First of all, it should be clear that riba is any contractual increment in a lending relation. It is prohibited and considered one of the major sins and acts of disobedience to Allah. Almighty Allah and His Messenger declare war on the parties to a riba-based contract, as stated in the Qur’an: (O ye who believe! Observe your duty to Allah, and give up what remaineth (due to you) from usury (riba), if ye are (in truth) believers. And if ye do not, then be warned of war (against you) from Allah and His messenger.) (Al-Baqarah: 278-279)
The Prophet (peace and blessings be upon him) invoked the wrath of Allah on the person who deals with riba, the one who gives it, and the one who writes its contract. The Prophet (peace and blessings be upon him) also classified dealing with riba as worse than adultery. Both sayings of the Prophet are classified as authentic Hadith.
Dr. Monzer Kahf, a prominent economist and counselor, states the following: Riba is forbidden in a clear and very strong manner both in the Qur’an and the Sunnah, and any increment or material privilege in a loan contract is certainly riba, no doubt about that, regardless of the personality of the giver or taker of the loan, be it a bank, an institution, a government or a natural person; and regardless of the purpose of the loan, be it for consumption, to buy consumer durables like a car or a refrigerator, for production or for no specific reason.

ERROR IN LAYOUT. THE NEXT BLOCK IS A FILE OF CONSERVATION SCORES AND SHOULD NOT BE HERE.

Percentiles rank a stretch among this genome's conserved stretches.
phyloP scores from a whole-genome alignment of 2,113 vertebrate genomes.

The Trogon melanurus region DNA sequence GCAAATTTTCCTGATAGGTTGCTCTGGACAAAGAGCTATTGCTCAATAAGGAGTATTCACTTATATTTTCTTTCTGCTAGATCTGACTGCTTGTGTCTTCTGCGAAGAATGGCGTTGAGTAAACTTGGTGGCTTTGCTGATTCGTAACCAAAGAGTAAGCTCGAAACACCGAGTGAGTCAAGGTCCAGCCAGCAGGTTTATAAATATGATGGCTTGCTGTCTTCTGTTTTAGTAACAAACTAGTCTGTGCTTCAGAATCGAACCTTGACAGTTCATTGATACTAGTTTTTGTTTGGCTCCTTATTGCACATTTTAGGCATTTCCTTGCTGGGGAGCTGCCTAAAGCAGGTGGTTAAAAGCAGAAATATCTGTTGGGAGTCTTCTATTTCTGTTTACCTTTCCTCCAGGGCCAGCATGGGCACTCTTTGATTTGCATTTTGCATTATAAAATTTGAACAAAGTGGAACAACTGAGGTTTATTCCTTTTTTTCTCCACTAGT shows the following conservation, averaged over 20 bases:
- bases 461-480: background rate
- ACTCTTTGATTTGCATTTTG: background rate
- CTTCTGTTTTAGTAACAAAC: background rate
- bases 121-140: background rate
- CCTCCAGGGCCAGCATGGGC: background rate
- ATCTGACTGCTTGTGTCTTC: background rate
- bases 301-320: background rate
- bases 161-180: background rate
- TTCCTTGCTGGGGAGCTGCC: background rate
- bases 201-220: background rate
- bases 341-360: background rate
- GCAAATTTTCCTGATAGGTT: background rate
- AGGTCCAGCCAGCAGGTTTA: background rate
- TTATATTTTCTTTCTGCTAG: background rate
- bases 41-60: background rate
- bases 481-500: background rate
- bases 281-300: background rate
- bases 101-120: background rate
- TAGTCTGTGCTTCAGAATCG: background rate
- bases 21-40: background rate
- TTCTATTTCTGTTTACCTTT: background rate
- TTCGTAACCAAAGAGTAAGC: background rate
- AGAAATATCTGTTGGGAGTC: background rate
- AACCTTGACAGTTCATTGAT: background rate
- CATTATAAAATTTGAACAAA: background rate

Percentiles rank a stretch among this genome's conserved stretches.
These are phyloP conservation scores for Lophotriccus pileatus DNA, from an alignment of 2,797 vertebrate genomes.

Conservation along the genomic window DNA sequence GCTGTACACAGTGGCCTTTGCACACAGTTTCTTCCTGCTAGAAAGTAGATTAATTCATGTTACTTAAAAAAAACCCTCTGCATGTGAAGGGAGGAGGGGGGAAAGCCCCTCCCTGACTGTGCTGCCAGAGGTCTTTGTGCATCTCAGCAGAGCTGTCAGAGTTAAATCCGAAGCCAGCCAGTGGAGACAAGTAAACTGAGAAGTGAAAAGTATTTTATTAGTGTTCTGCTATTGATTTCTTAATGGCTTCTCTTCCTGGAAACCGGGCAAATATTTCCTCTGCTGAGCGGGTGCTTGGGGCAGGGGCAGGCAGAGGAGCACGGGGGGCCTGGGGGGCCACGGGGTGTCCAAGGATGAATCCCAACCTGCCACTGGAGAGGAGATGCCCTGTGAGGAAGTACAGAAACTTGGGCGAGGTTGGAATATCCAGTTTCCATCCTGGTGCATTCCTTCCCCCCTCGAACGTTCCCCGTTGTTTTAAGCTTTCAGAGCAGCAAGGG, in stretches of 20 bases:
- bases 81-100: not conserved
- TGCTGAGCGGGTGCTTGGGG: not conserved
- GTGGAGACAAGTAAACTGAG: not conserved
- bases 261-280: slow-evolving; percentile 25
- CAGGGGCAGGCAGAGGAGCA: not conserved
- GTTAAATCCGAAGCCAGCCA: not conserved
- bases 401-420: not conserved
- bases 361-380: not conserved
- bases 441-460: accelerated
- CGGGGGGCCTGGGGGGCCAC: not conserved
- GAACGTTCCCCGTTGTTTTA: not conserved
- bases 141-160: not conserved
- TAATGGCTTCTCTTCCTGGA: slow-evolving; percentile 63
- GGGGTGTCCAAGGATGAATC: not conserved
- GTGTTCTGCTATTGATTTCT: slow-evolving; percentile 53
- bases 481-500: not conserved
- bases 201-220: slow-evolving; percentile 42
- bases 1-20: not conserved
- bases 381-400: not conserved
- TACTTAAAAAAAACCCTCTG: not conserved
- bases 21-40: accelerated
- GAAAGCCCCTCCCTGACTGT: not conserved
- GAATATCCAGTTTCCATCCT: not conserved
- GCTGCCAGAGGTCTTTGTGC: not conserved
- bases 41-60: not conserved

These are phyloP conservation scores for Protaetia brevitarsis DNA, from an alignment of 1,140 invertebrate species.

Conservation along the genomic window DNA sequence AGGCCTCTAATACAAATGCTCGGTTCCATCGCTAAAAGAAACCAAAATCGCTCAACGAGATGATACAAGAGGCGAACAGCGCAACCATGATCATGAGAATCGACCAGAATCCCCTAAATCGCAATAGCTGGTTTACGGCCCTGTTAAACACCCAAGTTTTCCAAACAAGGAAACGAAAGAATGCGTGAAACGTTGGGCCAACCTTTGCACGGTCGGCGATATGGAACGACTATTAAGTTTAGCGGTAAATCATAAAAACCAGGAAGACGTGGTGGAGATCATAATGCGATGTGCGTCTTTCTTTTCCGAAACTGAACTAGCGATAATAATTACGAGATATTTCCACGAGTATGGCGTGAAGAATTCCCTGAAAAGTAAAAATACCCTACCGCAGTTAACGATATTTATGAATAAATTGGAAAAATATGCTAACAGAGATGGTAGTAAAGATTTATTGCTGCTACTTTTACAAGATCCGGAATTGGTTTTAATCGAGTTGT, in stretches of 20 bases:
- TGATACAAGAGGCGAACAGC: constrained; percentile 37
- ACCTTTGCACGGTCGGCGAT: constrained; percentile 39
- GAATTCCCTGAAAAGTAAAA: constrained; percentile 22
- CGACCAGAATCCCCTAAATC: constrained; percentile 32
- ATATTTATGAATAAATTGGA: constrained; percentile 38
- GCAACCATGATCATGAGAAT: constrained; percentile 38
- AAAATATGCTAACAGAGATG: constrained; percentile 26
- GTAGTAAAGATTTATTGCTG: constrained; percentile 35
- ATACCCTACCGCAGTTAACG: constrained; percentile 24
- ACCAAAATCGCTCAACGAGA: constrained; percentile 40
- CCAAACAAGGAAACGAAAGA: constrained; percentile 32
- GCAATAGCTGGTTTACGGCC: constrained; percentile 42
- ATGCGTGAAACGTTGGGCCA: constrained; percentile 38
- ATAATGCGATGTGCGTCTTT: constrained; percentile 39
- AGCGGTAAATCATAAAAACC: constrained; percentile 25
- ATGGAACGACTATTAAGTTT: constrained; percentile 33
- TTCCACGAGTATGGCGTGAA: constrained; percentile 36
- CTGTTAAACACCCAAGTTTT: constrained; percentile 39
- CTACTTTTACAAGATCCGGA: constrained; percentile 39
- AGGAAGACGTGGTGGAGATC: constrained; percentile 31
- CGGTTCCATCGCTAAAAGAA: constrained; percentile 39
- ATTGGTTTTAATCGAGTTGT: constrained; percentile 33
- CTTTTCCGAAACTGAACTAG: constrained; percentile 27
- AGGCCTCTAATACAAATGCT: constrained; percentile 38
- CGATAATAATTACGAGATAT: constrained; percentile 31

Necessities are referred to in the Qur’an several times as circumstances for relaxing any prohibitions. Obviously necessities have to be real, true and related to the prohibition itself.
With regard to the prohibition of riba, four things are prohibited, for three of them it is hard to imagine that a necessity may occur, except in a case of coercion by use of excessive force. These three things are taking interest, writing its contract and being a witness to the contract. Giving interest may fall under circumstances of necessities, the simplest example of which is the case of hunger and no food can be obtained except on an interest-based loan basis.
The case of a car needed for work, there may be a necessity for it that may justify borrowing on interest. But to establish a necessity one needs to pass a few tests first: The job that needs a car to reach its location must be the only one available; income from that job must also be essentially needed for survival; the car must be the only possible transportation to work; there must be no other means to finance the purchase of the car except a riba-based loan; the value of the car must be minimal so that it provides only needed transportation to work; the amount of the loan must be the minimum needed only after exhausting all other potential sources and savings, etc.
Above all, in applying these conditions, one must realize that the critique and examination of the truthfulness of these circumstance will come from the Most Knowledgeable, Who cannot be cheated or deceived, that is Allah.
The fulfillment of these conditions of necessities is very unlikely in all Muslim countries, including Malaysia, and in most Muslim communities, including the Muslim community in the USA. The least of it is that there are very often other means of transportation; other sources to finance the purchase, especially family and friends; and there are other forms of contracting finance that are permissible in the Shari`ah, such as leasing. In my opinion, it is very difficult to establish a case of necessity for buying a car, although such a possibility theoretically exists.